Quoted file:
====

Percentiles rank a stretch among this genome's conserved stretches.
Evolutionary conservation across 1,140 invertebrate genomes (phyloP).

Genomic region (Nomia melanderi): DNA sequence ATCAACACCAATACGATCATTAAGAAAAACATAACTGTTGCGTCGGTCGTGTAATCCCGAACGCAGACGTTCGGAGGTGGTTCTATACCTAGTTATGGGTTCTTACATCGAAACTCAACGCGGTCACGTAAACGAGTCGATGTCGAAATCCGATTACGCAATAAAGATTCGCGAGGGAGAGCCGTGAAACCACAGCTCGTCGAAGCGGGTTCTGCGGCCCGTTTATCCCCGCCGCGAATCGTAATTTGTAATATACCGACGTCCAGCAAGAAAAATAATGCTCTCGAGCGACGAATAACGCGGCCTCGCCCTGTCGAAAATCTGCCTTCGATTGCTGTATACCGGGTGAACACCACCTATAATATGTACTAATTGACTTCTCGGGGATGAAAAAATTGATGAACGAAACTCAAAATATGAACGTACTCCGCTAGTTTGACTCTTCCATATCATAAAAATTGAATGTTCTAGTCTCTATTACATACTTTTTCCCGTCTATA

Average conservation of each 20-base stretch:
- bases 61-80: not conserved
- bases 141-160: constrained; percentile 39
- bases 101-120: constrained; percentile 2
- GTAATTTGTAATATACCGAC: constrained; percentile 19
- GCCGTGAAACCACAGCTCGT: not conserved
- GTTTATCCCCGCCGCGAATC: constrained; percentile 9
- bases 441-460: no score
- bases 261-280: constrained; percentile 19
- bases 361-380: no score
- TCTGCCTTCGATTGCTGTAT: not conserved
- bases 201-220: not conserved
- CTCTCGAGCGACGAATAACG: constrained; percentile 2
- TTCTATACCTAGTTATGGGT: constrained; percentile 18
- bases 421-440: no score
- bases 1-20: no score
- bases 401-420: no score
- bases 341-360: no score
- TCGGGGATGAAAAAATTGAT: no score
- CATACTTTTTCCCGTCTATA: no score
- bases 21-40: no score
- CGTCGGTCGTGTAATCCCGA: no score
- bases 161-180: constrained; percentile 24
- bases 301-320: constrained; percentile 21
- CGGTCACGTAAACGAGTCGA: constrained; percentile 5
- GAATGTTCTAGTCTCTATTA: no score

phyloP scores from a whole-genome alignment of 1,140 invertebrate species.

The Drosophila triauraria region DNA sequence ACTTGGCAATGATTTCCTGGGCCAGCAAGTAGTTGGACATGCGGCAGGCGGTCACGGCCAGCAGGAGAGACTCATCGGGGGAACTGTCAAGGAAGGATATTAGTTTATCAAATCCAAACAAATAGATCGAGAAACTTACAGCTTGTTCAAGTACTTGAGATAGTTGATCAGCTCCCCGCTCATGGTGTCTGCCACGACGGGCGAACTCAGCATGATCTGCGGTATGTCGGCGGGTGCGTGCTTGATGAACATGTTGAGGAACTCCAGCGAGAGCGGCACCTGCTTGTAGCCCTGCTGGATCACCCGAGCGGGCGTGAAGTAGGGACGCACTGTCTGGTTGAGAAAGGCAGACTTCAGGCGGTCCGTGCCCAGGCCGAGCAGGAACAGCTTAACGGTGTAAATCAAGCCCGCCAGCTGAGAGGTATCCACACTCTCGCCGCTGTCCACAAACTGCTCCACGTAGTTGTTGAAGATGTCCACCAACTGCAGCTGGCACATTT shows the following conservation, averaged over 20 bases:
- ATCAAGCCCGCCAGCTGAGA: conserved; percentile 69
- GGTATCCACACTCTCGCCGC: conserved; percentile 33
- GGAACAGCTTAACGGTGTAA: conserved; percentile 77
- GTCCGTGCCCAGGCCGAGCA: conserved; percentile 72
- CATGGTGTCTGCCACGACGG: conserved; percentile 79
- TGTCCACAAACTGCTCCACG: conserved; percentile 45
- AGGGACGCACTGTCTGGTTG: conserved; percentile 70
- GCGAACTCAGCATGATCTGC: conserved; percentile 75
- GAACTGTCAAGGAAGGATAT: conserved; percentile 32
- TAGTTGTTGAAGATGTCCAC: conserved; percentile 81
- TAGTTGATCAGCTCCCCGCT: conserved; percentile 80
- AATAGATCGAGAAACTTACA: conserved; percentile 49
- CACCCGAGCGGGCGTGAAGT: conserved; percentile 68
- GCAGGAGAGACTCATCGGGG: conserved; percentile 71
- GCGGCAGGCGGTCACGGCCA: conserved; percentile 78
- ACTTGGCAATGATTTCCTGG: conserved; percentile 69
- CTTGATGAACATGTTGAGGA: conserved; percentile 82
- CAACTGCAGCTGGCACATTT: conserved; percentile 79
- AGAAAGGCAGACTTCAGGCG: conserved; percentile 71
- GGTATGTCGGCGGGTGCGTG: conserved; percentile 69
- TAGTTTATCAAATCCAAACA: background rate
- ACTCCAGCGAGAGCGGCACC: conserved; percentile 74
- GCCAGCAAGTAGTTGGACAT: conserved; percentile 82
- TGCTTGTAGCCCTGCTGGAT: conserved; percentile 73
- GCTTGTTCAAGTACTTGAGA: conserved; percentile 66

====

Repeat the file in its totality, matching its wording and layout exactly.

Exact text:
Percentiles rank a stretch among this genome's conserved stretches.
Evolutionary conservation across 1,140 invertebrate genomes (phyloP).

Genomic region (Nomia melanderi): DNA sequence ATCAACACCAATACGATCATTAAGAAAAACATAACTGTTGCGTCGGTCGTGTAATCCCGAACGCAGACGTTCGGAGGTGGTTCTATACCTAGTTATGGGTTCTTACATCGAAACTCAACGCGGTCACGTAAACGAGTCGATGTCGAAATCCGATTACGCAATAAAGATTCGCGAGGGAGAGCCGTGAAACCACAGCTCGTCGAAGCGGGTTCTGCGGCCCGTTTATCCCCGCCGCGAATCGTAATTTGTAATATACCGACGTCCAGCAAGAAAAATAATGCTCTCGAGCGACGAATAACGCGGCCTCGCCCTGTCGAAAATCTGCCTTCGATTGCTGTATACCGGGTGAACACCACCTATAATATGTACTAATTGACTTCTCGGGGATGAAAAAATTGATGAACGAAACTCAAAATATGAACGTACTCCGCTAGTTTGACTCTTCCATATCATAAAAATTGAATGTTCTAGTCTCTATTACATACTTTTTCCCGTCTATA

Average conservation of each 20-base stretch:
- bases 61-80: not conserved
- bases 141-160: constrained; percentile 39
- bases 101-120: constrained; percentile 2
- GTAATTTGTAATATACCGAC: constrained; percentile 19
- GCCGTGAAACCACAGCTCGT: not conserved
- GTTTATCCCCGCCGCGAATC: constrained; percentile 9
- bases 441-460: no score
- bases 261-280: constrained; percentile 19
- bases 361-380: no score
- TCTGCCTTCGATTGCTGTAT: not conserved
- bases 201-220: not conserved
- CTCTCGAGCGACGAATAACG: constrained; percentile 2
- TTCTATACCTAGTTATGGGT: constrained; percentile 18
- bases 421-440: no score
- bases 1-20: no score
- bases 401-420: no score
- bases 341-360: no score
- TCGGGGATGAAAAAATTGAT: no score
- CATACTTTTTCCCGTCTATA: no score
- bases 21-40: no score
- CGTCGGTCGTGTAATCCCGA: no score
- bases 161-180: constrained; percentile 24
- bases 301-320: constrained; percentile 21
- CGGTCACGTAAACGAGTCGA: constrained; percentile 5
- GAATGTTCTAGTCTCTATTA: no score

phyloP scores from a whole-genome alignment of 1,140 invertebrate species.

The Drosophila triauraria region DNA sequence ACTTGGCAATGATTTCCTGGGCCAGCAAGTAGTTGGACATGCGGCAGGCGGTCACGGCCAGCAGGAGAGACTCATCGGGGGAACTGTCAAGGAAGGATATTAGTTTATCAAATCCAAACAAATAGATCGAGAAACTTACAGCTTGTTCAAGTACTTGAGATAGTTGATCAGCTCCCCGCTCATGGTGTCTGCCACGACGGGCGAACTCAGCATGATCTGCGGTATGTCGGCGGGTGCGTGCTTGATGAACATGTTGAGGAACTCCAGCGAGAGCGGCACCTGCTTGTAGCCCTGCTGGATCACCCGAGCGGGCGTGAAGTAGGGACGCACTGTCTGGTTGAGAAAGGCAGACTTCAGGCGGTCCGTGCCCAGGCCGAGCAGGAACAGCTTAACGGTGTAAATCAAGCCCGCCAGCTGAGAGGTATCCACACTCTCGCCGCTGTCCACAAACTGCTCCACGTAGTTGTTGAAGATGTCCACCAACTGCAGCTGGCACATTT shows the following conservation, averaged over 20 bases:
- ATCAAGCCCGCCAGCTGAGA: conserved; percentile 69
- GGTATCCACACTCTCGCCGC: conserved; percentile 33
- GGAACAGCTTAACGGTGTAA: conserved; percentile 77
- GTCCGTGCCCAGGCCGAGCA: conserved; percentile 72
- CATGGTGTCTGCCACGACGG: conserved; percentile 79
- TGTCCACAAACTGCTCCACG: conserved; percentile 45
- AGGGACGCACTGTCTGGTTG: conserved; percentile 70
- GCGAACTCAGCATGATCTGC: conserved; percentile 75
- GAACTGTCAAGGAAGGATAT: conserved; percentile 32
- TAGTTGTTGAAGATGTCCAC: conserved; percentile 81
- TAGTTGATCAGCTCCCCGCT: conserved; percentile 80
- AATAGATCGAGAAACTTACA: conserved; percentile 49
- CACCCGAGCGGGCGTGAAGT: conserved; percentile 68
- GCAGGAGAGACTCATCGGGG: conserved; percentile 71
- GCGGCAGGCGGTCACGGCCA: conserved; percentile 78
- ACTTGGCAATGATTTCCTGG: conserved; percentile 69
- CTTGATGAACATGTTGAGGA: conserved; percentile 82
- CAACTGCAGCTGGCACATTT: conserved; percentile 79
- AGAAAGGCAGACTTCAGGCG: conserved; percentile 71
- GGTATGTCGGCGGGTGCGTG: conserved; percentile 69
- TAGTTTATCAAATCCAAACA: background rate
- ACTCCAGCGAGAGCGGCACC: conserved; percentile 74
- GCCAGCAAGTAGTTGGACAT: conserved; percentile 82
- TGCTTGTAGCCCTGCTGGAT: conserved; percentile 73
- GCTTGTTCAAGTACTTGAGA: conserved; percentile 66